I can’t decide whether the Trump era can best be penned by George Lucas or William Shakespeare. The black and white simplicity of the war between Good v. Evil is Lucasinian, but the sheer depravity and complexity of how the entire drama has unfolded would lend itself better to the Bard’s talents. If Shakespeare was alive he would probably bang out “King Trump” and this week’s events would prove both dastardly and developmental to the finale of this tragi-comedic farce that we’ve been living through since 2016.
The recent death of Justice Ruth Bader Ginsburg proved a moment of great jubilation for the forces of darkness. That led to the party in the Rose Garden and that has devolved into a superspreader event which has felled close to a dozen inner circle Trumpites, including both Trump and Lady Trump.
New York Times reporter Maggie Haberman has published over twenty pieces in the past few days. She was interviewed by by The New Yorker. Read the entire article. It’s the best codification of all of Haberman’s reporting that you’ll find.
What have you been able to learn about the timing of the President’s positive diagnosis?
[Dr. Sean] Conley raised far more questions than he answered. I have reported that [Trump] was on oxygen at the White House. Conley seemed to give very equivocal answers around that, and what happened. The biggest question mark for me is Conley saying we are seventy-two hours into this diagnosis. If we are seventy-two hours into it, that suggests he has been sick since Wednesday, and that is a major question, because if he was sick on Wednesday, and they had him going to a rally in Minnesota, and then a fund-raiser, parts of which were in an indoor area at his club in Bedminster, that is important to know.
What have you been able to learn about the President’s state of mind?
His friend Stanley Chera, who was a real-estate magnate in New York, died [of the coronavirus, in April]. Chera was older than Trump is and was in worse physical shape than Trump is, and Chera got very, very sick, very quickly, and basically went into the hospital and never came out. Trump was very spooked by that, and I think that has stayed with him. And he is—I don’t want to say hypochondriacal, because that is not the right word—but he gets very agitated when he is not feeling great. And I think all of this contributed to how they were dealing with him [on Friday].
What do you mean by that?
What I mean by that is that some people experience the feeling of being sick differently than others, and I think he experiences it acutely, and it can be anxiety-provoking.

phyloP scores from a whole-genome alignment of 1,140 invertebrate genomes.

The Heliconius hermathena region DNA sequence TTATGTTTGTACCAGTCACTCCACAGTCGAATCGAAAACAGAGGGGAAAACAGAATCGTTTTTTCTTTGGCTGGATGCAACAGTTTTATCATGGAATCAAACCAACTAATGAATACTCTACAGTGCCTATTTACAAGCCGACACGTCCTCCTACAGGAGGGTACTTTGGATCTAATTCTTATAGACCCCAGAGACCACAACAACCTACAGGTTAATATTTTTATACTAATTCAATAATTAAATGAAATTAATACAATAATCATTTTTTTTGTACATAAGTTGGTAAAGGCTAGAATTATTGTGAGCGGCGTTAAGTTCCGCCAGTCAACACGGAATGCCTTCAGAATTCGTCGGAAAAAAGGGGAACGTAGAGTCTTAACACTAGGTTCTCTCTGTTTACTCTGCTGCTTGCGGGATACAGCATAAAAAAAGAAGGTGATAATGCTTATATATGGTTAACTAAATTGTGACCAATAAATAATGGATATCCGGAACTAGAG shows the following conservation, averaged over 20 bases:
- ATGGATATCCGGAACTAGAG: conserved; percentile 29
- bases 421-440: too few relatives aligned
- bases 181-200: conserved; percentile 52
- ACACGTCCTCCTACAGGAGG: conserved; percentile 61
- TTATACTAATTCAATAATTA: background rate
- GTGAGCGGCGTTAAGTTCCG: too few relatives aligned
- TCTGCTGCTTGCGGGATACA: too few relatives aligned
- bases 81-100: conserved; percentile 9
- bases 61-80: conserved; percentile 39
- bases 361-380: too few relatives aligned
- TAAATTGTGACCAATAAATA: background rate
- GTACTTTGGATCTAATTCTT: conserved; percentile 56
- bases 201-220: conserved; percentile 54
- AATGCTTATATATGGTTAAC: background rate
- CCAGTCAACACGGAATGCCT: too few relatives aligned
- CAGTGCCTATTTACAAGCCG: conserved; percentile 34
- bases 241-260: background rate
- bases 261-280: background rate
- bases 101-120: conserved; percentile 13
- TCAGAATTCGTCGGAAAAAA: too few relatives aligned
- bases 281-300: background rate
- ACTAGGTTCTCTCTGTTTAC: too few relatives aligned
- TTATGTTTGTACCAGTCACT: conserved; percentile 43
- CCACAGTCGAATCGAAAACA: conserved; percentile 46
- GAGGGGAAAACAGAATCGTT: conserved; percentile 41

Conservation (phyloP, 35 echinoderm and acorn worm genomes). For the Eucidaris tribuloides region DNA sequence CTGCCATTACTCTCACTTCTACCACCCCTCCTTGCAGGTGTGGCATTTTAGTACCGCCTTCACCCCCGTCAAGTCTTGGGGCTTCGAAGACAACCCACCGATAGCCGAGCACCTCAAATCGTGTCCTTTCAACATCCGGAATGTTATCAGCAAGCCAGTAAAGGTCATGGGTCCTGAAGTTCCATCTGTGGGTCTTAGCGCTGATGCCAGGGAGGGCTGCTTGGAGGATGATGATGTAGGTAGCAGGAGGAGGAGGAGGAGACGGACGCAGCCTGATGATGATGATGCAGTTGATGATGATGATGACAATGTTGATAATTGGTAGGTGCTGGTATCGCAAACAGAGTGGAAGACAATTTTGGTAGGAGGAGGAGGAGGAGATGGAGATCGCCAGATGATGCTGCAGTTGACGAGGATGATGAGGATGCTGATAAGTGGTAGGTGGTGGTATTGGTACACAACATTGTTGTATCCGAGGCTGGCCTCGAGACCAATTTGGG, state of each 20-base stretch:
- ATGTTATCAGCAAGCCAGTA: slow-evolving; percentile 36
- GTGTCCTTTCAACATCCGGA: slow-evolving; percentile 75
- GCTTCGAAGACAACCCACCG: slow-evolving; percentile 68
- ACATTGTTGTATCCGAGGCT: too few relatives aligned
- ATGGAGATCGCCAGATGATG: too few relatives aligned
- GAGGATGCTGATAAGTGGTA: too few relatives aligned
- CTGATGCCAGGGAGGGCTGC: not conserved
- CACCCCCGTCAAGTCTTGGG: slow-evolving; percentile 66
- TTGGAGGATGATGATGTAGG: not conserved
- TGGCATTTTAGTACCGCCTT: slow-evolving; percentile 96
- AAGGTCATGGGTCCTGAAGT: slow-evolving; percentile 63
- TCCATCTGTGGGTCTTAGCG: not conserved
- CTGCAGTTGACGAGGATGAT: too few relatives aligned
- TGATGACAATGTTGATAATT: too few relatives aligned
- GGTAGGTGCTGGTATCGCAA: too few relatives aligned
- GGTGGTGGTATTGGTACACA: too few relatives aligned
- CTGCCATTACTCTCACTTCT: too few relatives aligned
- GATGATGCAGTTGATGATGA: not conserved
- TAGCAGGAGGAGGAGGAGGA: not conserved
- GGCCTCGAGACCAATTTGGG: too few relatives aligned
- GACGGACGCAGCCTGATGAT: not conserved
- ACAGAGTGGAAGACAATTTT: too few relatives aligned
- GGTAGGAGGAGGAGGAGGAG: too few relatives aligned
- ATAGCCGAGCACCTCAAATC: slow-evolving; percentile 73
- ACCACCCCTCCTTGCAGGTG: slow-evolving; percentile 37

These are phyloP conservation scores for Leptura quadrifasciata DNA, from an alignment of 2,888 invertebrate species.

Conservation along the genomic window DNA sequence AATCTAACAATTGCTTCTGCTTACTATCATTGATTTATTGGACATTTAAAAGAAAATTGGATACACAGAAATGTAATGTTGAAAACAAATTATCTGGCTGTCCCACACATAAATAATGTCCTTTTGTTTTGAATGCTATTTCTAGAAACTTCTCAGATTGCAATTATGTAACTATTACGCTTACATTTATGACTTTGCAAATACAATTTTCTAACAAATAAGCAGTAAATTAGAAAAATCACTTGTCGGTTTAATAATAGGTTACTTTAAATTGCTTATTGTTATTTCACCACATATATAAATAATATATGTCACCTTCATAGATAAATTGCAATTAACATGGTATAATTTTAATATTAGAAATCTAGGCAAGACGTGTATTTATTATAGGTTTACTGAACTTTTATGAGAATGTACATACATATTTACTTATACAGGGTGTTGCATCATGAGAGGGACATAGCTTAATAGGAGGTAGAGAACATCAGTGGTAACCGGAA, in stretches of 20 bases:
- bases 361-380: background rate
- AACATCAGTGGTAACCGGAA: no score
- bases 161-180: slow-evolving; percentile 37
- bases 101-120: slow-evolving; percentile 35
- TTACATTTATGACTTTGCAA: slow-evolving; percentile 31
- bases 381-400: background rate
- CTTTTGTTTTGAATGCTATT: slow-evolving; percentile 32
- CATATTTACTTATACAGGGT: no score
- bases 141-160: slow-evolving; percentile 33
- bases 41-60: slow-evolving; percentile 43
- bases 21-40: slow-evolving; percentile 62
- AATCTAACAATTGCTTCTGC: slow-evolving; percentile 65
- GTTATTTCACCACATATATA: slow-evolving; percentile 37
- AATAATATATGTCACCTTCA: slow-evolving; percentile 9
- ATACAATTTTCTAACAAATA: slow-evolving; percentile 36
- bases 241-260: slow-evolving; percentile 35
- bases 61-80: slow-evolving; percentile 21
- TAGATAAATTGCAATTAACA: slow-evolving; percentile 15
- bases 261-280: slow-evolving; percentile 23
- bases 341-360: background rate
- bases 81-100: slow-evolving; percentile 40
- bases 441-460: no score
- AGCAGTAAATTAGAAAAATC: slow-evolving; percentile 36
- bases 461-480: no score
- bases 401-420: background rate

I thought you might have been implying that, because of how he deals with sickness—
Oh, I just think there were various reasons for taking him to Walter Reed, and that was one of them.
How would you define the attitude, broadly speaking, of people in and around the White House before the past few days regarding the dangers of the virus?
I think that the response to the virus and how to treat it and deal with it has been very top-down for a very long time. I think the President has tried willing it away for a very long time. In the last hour or so, we have learned that [the former New Jersey governor] Chris Christie tested positive, and he was at that event on Saturday that appears to have been something of a nexus point for people getting sick, and ironically, Christie was one of the people who wrote an op-ed to the President early on saying, “Look, take this seriously.” As time has gone on, Trump has tried to downplay it, and he admitted to [the Washington Post journalist] Bob Woodward he was trying to downplay it. The problem is that there is a midway point between saying “I don’t want people to panic, don’t freak out, we can handle this,” and, you know, not taking basic precautions and making fun of states for taking basic precautions and making fun of people for wearing masks, and the President, to varying degrees, did all of that.
At the time of this writing, Chris Christie was just admitted into the hospital in New Jersey. He says he’s basically fine and the only reason he presented at the hospital was due to his history of asthma. Perhaps so. All the reports we’ve been getting from high profile Republicans is that their version of the coronavirus is no biggy. That is devoutly to be wished. I think that it’s fair to assume that what Trump is thinking right now is the same as what he told Bob Woodward, that he knew that the virus was highly contagious, airborne and most of all “deadly” and not just for old people, but for the young. Trump is freaking. His doctors will do everything that they can to cover it up, but unless I miss my guess, the ghosts of Stanley Cherra and Roy Cohn, who also died a horrible death from AIDS and who knows who else are dancing in Trump’s room at night. Maybe he better call his wingnut appointee Michael Caputo. He sees shadows on the walls, too. Maybe they can form a support group.